Critics of big takeover deals have argued that they fail to maximise shareholder value and diminish R&D returns, often citing Pfizer’s acquisitive strategy and its difficulty in replenishing its pipeline as an example.
However, Pfizer believes that its new operating structure, which consists of separate small molecule and biologics research divisions, will improve its R&D and make it a leader in each sector.
Jeff Kindler, CEO at Pfizer, said: “Creating two distinct, but complementary, research organisations, led by the top scientist from each company, will provide sharper focus, less bureaucracy and clearer accountability in drug discovery.
“This structure powerfully states our commitment to becoming the industry leader in small molecules, large molecules and vaccines. Our approach to research will fuel our discovery efforts, inspire top talent and translate into high-impact new medicines for patients.”
The biologics division will be led by Mikael Dolsten who is currently president of Wyeth Research and is designed to capitalise on Wyeth’s expertise in the field and Pfizer’s R&D efforts.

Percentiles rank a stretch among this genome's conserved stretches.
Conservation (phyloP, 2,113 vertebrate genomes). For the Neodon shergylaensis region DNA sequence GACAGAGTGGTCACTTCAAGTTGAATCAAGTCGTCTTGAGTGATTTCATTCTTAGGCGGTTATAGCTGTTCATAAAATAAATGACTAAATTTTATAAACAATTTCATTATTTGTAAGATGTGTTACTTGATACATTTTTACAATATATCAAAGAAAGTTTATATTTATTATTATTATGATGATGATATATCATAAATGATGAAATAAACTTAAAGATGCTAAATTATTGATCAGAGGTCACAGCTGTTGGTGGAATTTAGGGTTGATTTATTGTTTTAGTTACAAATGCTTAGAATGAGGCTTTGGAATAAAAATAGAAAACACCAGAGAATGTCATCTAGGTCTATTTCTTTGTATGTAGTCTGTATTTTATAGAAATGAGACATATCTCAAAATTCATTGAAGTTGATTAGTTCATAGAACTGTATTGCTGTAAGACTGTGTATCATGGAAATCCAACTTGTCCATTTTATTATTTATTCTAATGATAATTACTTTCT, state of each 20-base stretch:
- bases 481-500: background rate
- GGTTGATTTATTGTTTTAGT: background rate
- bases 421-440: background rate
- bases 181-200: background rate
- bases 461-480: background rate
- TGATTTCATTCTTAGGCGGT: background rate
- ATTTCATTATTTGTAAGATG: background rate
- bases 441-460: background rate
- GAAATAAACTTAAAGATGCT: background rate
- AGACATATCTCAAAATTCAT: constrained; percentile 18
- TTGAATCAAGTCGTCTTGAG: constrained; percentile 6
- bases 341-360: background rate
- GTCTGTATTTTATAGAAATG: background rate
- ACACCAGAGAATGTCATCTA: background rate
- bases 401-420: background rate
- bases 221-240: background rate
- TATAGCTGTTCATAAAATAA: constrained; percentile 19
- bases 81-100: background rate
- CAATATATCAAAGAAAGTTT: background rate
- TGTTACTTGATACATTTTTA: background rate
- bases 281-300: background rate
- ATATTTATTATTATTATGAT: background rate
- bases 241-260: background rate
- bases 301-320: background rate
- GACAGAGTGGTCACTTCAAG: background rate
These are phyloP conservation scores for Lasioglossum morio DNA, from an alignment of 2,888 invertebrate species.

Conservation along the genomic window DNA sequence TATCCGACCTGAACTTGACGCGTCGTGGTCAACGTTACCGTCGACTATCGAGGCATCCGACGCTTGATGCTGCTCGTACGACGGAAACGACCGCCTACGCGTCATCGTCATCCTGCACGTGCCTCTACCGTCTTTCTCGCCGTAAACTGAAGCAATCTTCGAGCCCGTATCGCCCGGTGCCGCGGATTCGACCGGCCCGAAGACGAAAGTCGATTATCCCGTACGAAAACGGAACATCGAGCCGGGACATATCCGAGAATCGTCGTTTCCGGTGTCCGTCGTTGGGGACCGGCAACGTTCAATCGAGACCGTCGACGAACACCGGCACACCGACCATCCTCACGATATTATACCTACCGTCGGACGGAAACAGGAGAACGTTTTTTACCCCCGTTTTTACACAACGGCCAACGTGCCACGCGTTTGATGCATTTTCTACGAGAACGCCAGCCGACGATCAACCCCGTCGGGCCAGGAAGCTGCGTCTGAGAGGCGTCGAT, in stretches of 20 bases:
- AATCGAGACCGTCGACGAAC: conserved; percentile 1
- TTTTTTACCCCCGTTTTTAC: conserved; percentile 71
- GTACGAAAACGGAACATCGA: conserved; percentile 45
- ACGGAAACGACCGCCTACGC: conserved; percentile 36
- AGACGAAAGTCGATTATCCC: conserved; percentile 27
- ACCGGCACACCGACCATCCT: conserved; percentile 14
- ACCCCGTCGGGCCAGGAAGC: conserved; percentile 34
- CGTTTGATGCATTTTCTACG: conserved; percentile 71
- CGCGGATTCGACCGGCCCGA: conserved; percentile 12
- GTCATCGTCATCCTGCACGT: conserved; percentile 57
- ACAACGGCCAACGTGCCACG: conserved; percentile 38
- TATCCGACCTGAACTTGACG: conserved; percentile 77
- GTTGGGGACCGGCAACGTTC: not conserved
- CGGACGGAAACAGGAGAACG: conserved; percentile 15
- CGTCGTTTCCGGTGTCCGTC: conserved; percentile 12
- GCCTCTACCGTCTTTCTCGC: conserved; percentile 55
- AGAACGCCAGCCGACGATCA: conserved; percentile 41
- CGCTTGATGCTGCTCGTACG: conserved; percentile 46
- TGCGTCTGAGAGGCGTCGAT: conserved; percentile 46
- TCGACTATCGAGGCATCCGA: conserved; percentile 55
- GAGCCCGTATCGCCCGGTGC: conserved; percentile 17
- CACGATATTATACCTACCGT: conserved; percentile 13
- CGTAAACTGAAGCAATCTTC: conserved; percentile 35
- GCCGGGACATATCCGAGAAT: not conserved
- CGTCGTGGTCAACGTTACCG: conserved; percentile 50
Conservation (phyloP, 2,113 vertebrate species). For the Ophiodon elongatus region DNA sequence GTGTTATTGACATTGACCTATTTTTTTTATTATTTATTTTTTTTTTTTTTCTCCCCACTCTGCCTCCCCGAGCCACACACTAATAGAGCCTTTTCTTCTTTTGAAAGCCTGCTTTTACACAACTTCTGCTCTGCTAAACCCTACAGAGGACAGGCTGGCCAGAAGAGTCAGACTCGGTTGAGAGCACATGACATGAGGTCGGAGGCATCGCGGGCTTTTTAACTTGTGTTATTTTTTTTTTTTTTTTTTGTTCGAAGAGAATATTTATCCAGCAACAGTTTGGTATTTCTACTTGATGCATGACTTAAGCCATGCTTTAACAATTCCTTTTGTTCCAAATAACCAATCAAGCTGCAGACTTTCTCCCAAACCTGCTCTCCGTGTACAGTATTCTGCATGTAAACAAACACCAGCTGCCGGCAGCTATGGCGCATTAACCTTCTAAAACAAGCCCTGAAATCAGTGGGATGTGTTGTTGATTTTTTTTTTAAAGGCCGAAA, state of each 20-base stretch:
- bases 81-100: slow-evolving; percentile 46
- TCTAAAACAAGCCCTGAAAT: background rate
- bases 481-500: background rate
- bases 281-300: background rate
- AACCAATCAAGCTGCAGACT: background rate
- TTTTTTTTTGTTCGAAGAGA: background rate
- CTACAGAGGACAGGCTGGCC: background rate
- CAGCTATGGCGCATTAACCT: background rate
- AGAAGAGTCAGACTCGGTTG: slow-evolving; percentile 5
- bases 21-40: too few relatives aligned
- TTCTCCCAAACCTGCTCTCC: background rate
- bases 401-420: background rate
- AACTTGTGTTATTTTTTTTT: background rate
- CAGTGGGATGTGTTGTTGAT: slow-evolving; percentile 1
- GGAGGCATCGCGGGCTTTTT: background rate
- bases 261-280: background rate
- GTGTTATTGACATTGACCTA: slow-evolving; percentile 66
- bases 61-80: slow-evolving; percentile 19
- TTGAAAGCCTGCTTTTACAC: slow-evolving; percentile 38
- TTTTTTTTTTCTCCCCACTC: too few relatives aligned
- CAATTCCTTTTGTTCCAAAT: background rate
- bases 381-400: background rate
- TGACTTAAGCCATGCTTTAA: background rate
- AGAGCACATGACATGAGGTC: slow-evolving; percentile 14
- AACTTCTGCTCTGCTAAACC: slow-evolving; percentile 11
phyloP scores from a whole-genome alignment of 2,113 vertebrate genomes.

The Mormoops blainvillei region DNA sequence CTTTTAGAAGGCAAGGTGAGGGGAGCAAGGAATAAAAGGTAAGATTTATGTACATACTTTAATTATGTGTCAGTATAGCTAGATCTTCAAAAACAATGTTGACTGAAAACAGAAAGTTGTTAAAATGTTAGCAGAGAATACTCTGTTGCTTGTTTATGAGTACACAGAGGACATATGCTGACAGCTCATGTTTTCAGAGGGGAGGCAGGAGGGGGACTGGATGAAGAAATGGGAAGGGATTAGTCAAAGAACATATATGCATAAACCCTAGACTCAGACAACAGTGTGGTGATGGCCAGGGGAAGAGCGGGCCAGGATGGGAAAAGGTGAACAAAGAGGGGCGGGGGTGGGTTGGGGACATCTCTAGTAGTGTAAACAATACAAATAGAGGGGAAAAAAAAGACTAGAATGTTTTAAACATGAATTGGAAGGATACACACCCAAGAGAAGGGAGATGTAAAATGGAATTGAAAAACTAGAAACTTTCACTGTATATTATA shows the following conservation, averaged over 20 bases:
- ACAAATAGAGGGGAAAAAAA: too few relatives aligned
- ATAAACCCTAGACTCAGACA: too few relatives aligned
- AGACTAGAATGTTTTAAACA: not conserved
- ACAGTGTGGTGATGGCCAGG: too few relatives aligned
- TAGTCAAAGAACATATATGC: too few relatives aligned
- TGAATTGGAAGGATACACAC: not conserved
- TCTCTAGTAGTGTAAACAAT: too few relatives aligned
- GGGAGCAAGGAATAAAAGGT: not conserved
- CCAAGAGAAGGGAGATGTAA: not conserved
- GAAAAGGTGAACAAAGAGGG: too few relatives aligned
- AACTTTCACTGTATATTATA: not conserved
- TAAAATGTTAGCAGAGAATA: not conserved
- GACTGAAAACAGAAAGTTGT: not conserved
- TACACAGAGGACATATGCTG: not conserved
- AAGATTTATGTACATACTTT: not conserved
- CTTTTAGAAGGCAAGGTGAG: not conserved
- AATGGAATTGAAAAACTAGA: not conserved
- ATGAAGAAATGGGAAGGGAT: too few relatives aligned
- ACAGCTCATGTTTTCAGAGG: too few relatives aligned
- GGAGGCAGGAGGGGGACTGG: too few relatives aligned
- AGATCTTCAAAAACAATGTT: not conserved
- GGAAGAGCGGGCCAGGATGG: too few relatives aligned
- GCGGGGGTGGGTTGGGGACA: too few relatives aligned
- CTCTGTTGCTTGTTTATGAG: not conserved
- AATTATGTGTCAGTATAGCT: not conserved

Its goal is to find new vaccines, antibodies, proteins, peptides, nucleic acids and other novel modalities, creating a “broad and deep pipeline” that will strengthen Pfizer’s position in the biologics market.
The other research group, focused on creation of small molecules, will be led by Martin Mackay, who currently leads Pfizer Global Research & Development (PGRD).
Each of these divisions will be subdivided into “small, focused scientific teams” that will target specific, high-potential therapeutic areas and be led by chief scientific officers who will be accountable for delivering advances.
In addition another team will be formed, consisting of scientists from Pfizer and Wyeth, which will find and assess new technologies, platforms and pre-proof-of-concept small and large molecules from external sources.